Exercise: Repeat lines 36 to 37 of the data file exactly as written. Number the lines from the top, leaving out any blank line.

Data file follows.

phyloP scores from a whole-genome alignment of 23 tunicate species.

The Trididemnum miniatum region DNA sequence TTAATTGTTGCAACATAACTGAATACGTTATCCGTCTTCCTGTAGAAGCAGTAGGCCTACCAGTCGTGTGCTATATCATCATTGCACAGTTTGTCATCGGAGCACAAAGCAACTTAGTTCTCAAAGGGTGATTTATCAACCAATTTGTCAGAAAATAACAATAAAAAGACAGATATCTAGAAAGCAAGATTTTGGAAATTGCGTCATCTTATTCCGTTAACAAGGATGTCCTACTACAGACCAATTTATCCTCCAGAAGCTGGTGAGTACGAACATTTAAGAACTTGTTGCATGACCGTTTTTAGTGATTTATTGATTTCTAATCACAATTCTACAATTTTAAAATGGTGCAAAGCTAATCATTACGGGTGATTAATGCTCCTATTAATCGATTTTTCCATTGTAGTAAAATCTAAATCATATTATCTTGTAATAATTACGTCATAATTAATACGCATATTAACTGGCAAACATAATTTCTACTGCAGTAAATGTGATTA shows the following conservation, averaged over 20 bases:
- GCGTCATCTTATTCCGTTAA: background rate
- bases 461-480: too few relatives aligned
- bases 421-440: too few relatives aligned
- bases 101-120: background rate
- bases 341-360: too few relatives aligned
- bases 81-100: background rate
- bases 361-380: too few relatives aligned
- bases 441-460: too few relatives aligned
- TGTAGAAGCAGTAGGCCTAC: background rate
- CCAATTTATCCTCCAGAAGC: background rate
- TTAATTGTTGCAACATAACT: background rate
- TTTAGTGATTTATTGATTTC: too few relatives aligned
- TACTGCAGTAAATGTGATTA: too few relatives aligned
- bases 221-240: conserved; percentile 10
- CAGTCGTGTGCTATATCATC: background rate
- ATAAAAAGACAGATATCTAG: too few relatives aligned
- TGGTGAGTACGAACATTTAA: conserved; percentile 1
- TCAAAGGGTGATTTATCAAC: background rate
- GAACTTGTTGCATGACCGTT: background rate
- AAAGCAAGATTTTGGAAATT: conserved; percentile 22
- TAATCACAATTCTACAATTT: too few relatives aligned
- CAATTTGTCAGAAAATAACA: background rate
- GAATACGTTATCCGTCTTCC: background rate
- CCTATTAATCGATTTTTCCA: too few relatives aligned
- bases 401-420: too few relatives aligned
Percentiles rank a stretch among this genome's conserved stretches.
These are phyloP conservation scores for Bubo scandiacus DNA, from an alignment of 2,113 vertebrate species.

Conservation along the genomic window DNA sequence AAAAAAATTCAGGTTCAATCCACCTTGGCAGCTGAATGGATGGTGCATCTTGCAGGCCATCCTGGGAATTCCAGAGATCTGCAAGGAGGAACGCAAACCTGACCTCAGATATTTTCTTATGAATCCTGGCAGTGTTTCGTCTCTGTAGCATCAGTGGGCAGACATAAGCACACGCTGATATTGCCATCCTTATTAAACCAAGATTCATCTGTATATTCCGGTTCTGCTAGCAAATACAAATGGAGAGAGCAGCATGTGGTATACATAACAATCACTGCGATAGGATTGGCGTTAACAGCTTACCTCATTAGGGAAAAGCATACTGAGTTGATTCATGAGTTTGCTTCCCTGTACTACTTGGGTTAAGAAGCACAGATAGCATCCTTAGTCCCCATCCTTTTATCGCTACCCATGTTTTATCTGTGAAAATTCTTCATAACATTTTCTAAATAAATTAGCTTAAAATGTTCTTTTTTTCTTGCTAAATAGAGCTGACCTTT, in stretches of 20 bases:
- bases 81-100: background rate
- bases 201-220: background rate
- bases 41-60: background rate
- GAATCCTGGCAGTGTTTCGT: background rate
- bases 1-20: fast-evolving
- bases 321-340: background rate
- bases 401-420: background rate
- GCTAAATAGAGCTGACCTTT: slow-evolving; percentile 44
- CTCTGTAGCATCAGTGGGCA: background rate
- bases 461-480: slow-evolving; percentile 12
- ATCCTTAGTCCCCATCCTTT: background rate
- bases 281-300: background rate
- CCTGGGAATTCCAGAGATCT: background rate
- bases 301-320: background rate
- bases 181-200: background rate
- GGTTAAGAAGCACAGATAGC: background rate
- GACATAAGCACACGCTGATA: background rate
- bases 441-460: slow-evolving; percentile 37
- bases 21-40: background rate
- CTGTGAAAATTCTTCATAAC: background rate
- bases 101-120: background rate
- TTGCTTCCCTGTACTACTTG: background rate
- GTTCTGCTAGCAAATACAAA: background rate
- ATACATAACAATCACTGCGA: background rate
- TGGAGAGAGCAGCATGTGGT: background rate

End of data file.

- bases 321-340: background rate
- bases 401-420: background rate